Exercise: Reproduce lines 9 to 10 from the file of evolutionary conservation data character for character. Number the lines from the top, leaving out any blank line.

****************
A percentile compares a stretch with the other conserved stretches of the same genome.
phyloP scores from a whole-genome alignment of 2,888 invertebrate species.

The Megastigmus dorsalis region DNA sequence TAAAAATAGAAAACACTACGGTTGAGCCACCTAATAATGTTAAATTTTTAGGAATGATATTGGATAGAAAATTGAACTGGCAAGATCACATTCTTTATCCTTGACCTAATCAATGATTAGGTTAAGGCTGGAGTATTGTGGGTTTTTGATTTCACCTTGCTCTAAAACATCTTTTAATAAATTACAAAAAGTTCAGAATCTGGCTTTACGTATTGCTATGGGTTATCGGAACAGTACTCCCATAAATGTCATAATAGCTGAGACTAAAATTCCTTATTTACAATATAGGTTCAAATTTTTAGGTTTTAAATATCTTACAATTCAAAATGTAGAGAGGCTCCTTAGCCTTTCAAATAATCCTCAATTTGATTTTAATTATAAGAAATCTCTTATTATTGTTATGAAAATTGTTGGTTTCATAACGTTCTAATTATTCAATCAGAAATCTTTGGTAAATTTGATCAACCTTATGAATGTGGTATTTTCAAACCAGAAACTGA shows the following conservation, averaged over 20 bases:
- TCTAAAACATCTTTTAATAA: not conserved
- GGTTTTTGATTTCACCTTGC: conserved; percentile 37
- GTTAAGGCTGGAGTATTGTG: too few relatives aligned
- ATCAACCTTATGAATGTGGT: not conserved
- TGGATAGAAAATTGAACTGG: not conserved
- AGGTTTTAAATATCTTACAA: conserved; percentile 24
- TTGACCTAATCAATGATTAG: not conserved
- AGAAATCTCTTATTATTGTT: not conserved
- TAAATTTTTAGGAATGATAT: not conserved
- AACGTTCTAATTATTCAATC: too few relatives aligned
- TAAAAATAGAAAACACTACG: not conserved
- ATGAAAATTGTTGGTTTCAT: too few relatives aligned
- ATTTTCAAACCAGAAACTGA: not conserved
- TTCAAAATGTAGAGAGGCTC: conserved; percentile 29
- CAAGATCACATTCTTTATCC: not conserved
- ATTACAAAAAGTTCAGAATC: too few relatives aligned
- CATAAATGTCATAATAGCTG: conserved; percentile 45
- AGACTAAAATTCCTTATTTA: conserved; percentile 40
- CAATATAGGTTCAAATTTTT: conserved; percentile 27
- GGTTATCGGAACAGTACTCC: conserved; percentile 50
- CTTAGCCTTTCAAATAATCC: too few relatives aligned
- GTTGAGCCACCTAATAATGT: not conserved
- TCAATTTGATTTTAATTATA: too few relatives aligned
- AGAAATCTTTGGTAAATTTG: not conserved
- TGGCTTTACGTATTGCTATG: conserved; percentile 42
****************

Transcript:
- AGGTTTTAAATATCTTACAA: conserved; percentile 24
- TTGACCTAATCAATGATTAG: not conserved